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Optimizing the concession period of PPP projects for fair allocation of financial risk
journal contributionposted on 2019-01-01, 00:00 authored by Hongyu Jin, Shijing Liu, Chunlu LiuChunlu Liu, Nilupa UdawattaNilupa Udawatta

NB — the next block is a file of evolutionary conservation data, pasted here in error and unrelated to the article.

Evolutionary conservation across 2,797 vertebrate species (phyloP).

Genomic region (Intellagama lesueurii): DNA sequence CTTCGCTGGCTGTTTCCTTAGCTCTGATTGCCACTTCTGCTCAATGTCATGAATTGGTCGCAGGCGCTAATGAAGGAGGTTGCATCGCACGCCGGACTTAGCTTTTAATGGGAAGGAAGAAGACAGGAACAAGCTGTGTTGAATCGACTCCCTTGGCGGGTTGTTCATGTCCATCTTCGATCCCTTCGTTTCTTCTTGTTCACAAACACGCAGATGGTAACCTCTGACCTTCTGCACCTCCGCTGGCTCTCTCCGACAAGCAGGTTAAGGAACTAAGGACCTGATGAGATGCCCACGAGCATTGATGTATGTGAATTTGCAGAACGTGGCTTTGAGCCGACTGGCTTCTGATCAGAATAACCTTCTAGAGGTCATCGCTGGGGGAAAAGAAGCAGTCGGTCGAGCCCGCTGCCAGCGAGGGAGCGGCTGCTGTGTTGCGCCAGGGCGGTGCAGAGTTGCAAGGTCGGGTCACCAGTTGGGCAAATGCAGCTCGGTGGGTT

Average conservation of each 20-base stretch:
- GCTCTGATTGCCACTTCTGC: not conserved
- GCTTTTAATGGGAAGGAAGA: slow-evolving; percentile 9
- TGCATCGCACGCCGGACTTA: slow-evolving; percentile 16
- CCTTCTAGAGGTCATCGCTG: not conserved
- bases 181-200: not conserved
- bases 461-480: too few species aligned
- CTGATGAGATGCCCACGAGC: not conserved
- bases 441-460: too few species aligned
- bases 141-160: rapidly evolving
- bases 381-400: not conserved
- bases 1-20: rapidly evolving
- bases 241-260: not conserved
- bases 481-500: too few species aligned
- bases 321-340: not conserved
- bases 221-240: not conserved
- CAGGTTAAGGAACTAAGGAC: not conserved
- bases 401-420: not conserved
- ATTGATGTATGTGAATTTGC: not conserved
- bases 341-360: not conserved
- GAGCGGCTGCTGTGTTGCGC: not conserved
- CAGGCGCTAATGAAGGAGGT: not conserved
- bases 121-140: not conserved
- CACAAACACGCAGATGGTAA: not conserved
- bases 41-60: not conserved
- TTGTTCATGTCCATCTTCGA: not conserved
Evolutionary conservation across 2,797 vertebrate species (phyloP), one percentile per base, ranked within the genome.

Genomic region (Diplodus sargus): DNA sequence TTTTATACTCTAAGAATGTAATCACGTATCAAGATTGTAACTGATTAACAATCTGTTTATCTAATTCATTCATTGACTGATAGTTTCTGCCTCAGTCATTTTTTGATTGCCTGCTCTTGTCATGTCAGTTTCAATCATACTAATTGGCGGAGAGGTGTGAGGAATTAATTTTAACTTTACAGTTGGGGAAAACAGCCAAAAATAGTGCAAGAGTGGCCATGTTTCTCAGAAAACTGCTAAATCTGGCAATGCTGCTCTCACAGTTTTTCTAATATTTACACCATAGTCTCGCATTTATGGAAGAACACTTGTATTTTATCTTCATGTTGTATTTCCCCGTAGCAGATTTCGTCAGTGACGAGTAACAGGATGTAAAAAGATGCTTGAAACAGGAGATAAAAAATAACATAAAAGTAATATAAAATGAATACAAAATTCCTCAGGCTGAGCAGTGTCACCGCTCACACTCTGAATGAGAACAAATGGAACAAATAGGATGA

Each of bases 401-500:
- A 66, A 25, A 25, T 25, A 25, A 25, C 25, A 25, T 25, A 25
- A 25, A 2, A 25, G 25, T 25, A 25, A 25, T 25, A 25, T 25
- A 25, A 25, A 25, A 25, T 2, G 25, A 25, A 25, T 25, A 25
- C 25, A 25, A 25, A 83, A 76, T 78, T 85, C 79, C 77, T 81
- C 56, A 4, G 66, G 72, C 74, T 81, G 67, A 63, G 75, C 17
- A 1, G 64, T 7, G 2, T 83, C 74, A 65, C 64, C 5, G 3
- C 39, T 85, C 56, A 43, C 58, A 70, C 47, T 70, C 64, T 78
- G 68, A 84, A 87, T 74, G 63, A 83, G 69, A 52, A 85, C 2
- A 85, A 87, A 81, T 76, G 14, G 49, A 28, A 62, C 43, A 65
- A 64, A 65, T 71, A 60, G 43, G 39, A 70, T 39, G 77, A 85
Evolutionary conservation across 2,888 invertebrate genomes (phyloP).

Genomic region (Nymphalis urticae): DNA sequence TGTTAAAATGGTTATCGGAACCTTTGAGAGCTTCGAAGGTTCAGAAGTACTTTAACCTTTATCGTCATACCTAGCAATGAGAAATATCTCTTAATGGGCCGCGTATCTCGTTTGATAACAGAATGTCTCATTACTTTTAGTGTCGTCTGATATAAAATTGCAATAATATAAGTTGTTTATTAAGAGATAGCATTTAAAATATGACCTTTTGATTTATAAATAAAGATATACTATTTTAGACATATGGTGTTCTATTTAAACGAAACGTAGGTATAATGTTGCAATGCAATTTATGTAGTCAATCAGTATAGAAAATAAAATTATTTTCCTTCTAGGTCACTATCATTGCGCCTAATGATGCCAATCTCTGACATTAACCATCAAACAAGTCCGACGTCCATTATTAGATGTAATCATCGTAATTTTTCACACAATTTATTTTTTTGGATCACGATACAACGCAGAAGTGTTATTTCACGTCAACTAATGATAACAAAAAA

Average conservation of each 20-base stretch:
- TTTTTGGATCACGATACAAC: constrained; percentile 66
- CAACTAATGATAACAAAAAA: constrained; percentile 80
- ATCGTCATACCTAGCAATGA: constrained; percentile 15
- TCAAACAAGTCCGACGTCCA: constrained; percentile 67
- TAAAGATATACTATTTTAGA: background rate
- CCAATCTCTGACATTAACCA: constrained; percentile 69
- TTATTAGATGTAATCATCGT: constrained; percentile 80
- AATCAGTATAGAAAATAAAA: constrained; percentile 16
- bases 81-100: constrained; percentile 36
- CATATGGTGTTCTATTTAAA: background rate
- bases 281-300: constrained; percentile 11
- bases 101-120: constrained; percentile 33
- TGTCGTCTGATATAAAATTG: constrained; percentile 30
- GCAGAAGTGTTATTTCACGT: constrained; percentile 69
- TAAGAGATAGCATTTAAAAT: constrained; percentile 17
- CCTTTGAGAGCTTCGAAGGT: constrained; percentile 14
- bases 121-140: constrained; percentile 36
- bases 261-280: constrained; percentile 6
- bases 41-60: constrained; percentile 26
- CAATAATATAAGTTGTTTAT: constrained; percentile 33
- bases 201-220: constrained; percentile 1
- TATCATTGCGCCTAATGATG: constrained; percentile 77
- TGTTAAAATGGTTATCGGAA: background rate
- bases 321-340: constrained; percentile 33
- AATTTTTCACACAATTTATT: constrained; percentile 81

Purpose: Targeting public–private partnership (PPP) projects, the purpose of this paper is to help decision makers fairly allocate financial risk between governments and private investors through a properly designed length of concession period. Design/methodology/approach: On the one hand, the length of the concession period should be long enough to help private investors to achieve their expected profits. On the other hand, the length of a concession period cannot be decided without agreeing on an upper limit, since an overlong concession period takes too much time for governments to recover their investment and leads to an overly lucrative condition for private investors. Following this logic, the concession period decision range is decided, which defines the lower and upper limits for the length of the concession period. The net present values (NPVs) for governments and private investors are estimated via Monte Carlo simulation to better reflect the uncertainties. To further decide on the optimal length of the concession period, the principle of fair risk allocation between governments and private investors is adopted. The concession period, as an important project parameter, should help to minimize the financial risk gap between governments and private investors. Findings: The developed concession period determination process is validated using a numerical example of a PPP transportation project. The analysis outcomes show that the proposed methodology is capable of determining the length of the concession period so as to control private investors’ profit within a reasonable range while achieving a fair allocation of financial risk between governments and private investors. The outcomes also indicate that, before determining the optimal length for the concession period, governments may need to make a choice between better financial risk allocation or stringent profit control for private investors. Research limitations/implications: The determination process developed here may be inapplicable to social infrastructure PPPs where the income stream is less predictable. In addition, the data analysis targets a highway project with a capital subsidy provided by the government. To strengthen the effectiveness of the proposed determination process, further research should apply the model to PPPs with other kinds of government support. Originality/value: The concession period for a PPP project is an important parameter and it is a common practice for governments to predetermine the length of the concession period before inviting tenders. The existing models for determining the concession period focus too much on the simulation of NPVs for project parties and neglect the importance of risk allocation in signing and maintaining a long-term contract. There is also a lack of research to evaluate the influence of governments’ preferences on the length of the concession period. To overcome the limitations of the existing models and enrich the methodology for concession period determination, this paper contributes to the body of knowledge by developing a concession period determination process which can help governments to make better decisions. The financial risk is expected to be more evenly shared between governments and private investors with the concession period derived from the proposed process. This determination process is also capable of evaluating the influence of governments’ preferences on the length of the concession period.